2) Processor architecture is much more than the instruction set. The way interrupts are triggered, the way clock is distributed, the way the pipeline works, how many instructions per clock it can do, along many other factors that change how the actual instructions are arranged. So even if a certain instruction happens to have the same binary for different architectures, depending on the state the processor is it may not work because the internal implementation is different.
3) Processor architectures(and any chip) by themselves are not patented but instead copyrighted(the circuit pattern is basically a set of images). The circuit blocks that compose these chips and architectures may or may not be patented.

Re:If APIs can not be patented (0)

Anonymous Coward | about 10 months ago | (#44116419)

"then why can the API of a processor, i.e. the instruction set, be patented?"

because politicians only see the money side of the equation, and when they get their cut it makes them ignore that the laws are stupid, backwards and wrong for a 'free' society.

The Core Commander says... (0)

Core Commander (2964231) | about 10 months ago | (#44113295)

We must build an army of robots to stop them!

Re:The Core Commander says... (1)

kesuki (321456) | about 10 months ago | (#44116465)

i loved total annihilation i am ok with supreme commander and am looking forward to planetary annihilation. though i won't pay $90 to have alpha access. especially since the youtube bloggers seem to crash in their demos of the game.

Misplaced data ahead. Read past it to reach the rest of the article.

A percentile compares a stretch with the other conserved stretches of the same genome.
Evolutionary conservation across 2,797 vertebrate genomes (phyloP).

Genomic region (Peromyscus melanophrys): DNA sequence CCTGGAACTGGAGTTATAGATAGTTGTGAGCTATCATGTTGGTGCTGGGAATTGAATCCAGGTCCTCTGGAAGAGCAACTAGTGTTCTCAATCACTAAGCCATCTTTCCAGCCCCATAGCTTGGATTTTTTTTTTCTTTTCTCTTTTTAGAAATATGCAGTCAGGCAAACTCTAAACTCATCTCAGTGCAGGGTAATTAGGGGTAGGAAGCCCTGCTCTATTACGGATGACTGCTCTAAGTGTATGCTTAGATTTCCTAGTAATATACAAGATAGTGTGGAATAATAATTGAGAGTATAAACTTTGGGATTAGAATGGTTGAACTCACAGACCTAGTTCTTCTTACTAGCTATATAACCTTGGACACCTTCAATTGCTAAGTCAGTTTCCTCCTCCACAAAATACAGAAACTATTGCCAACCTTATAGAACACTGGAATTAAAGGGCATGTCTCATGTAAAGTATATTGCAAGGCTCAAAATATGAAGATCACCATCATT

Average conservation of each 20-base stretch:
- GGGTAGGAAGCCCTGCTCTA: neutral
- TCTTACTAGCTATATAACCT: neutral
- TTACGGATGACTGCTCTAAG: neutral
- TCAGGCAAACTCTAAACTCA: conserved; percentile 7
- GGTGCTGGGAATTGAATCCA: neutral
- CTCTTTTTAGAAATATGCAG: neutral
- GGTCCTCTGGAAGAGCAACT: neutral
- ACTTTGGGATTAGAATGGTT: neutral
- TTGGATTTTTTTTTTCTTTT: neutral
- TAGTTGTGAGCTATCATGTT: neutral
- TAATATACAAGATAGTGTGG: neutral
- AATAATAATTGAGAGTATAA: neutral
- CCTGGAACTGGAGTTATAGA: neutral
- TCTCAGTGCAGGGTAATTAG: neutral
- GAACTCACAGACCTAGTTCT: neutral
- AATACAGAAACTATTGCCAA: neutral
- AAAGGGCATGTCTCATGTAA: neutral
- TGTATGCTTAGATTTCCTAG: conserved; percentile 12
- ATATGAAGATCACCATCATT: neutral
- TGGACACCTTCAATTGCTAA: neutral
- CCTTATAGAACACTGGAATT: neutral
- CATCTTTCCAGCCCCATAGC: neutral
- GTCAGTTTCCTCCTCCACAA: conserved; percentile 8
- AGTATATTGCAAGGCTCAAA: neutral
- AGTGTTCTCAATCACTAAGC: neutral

Another Da Vinci prediction soon to come true? (1)

dmomo (256005) | about 10 months ago | (#44113351)

...The Vitruvian Man.
http://en.wikipedia.org/wiki/Vitruvian_Man [wikipedia.org]
Now we just need a LEG clone.

Do it in China (2)

rodrigoandrade (713371) | about 10 months ago | (#44113695)

They have the manufacturing ability and steamroll over patents, trademarks, intellectual property, etc.

Really, was that so hard??

Re:Do it in China (1)

wasteoid (1897370) | about 10 months ago | (#44116339)

If I had mod points, you'd get +1 Insightful. Why not make use of existing capabilities to increase competition?

Opencores amber processor (0)

Anonymous Coward | about 10 months ago | (#44113841)

I may be old fashioned but I like my processors to have a reset input pin. This one will only work in a fpga and then only if your idea of a reset is to reimage the fpga.

So it's basically a GBA-era ARM chip without thumb (2)

Dwedit (232252) | about 10 months ago | (#44113935)

The article mentions that it is compatible with the ARMv2a instruction set, though it may not be implemented the same way regarding pipelining and caching. The ARMv2a instruction set is basically the same instruction set as the ARM7TDMI, but without THUMB, and without the BX instruction. Any pure ARM code that doesn't use newer features (such as saturating arithmetic) should work on it fine. GCC should support this with no problems.

Re:So it's basically a GBA-era ARM chip without th (1)

Dwedit (232252) | about 10 months ago | (#44114001)

It also appears to be missing 32x32=64-bit multiplication instructions.

Re:So it's basically a GBA-era ARM chip without th (1)

dmitrygr (736758) | about 10 months ago | (#44115149)

This. It will hurt. A lot. This means that 64x64 -> 64 multiply (what gcc will do if you multiply two uint64_t values) will now need 10 multiplies, at least 20 shifts (16 to cut off tops 16 bits of intermediates, 5 for result alignment), and 9 additions, instead of just 2 long multiplies and one long multiply accumulate. Ouch...

Re:So it's basically a GBA-era ARM chip without th (1)

dfghjk (711126) | about 10 months ago | (#44118879)

"what gcc will do if you multiply two uint64_t values"

stop doing that then.

Check for New Comments
Slashdot Account

Need an Account?

Forgot your password?

Don't worry, we never post anything without your permission.

Submission Text Formatting Tips

We support a small subset of HTML, namely these tags:

  • b
  • i
  • p
  • br
  • a
  • ol
  • ul
  • li
  • dl
  • dt
  • dd
  • em
  • strong
  • tt
  • blockquote
  • div
  • quote
  • ecode

"ecode" can be used for code snippets, for example:

<ecode>    while(1) { do_something(); } </ecode>
Sign up for Slashdot Newsletters
Create a Slashdot Account

Loading...